Psychology definition for Intermittent Reinforcement in normal everyday language, edited by psychologists, professors and leading students. Help us get better.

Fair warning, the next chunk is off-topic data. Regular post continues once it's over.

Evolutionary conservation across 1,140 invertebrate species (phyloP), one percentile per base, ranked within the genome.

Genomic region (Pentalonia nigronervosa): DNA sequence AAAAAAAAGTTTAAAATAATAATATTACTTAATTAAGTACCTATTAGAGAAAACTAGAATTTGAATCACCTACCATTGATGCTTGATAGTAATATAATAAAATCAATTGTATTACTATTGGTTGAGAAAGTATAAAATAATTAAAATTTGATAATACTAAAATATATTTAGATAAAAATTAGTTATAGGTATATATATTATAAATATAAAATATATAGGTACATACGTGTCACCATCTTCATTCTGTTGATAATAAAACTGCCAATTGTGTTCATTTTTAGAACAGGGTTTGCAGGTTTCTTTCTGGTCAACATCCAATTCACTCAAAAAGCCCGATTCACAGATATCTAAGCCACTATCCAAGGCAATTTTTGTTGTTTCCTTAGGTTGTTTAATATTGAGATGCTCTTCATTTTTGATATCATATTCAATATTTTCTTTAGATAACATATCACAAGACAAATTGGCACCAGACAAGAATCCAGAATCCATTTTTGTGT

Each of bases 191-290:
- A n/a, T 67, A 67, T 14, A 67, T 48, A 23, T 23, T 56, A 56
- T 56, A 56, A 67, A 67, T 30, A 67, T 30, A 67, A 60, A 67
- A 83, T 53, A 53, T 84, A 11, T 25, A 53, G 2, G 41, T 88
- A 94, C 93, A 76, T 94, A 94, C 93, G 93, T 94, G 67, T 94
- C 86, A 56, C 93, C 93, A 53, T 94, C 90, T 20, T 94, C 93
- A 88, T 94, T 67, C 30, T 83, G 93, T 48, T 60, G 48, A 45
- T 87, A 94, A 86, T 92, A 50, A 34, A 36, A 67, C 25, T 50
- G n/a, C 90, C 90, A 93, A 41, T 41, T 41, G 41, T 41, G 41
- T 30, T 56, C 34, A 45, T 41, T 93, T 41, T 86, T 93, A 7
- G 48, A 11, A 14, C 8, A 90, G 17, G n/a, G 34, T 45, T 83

In behaviorism, Intermittent Reinforcement is a conditioning schedule in which a reward or punishment (reinforcement) is not administered every time the desired response is performed. This differs from continuous reinforcement which is when the organism receives the reinforcement every time the desired response is performed. For example, on a continuous reinforcement schedule a mouse who pulls a lever would receive food (reinforcement) every single time it pulled the lever. On an intermittent reinforcement schedule the mouse would only receive food every few times (it is typically random and unpredictable). There is an increased likelihood the desired behavior will continue with intermittent reinforcement conditioning and the behavior lasts longer than continuous reinforcement. Gambling is an example of intermittent reinforcement. You don’t win every time or win the same amount when using a slot machine- this wouldn’t be exciting or fun. The reinforcement is intermittent and causes a positive and euphoric response in the brain that in some circumstances can lead to gambling addiction.”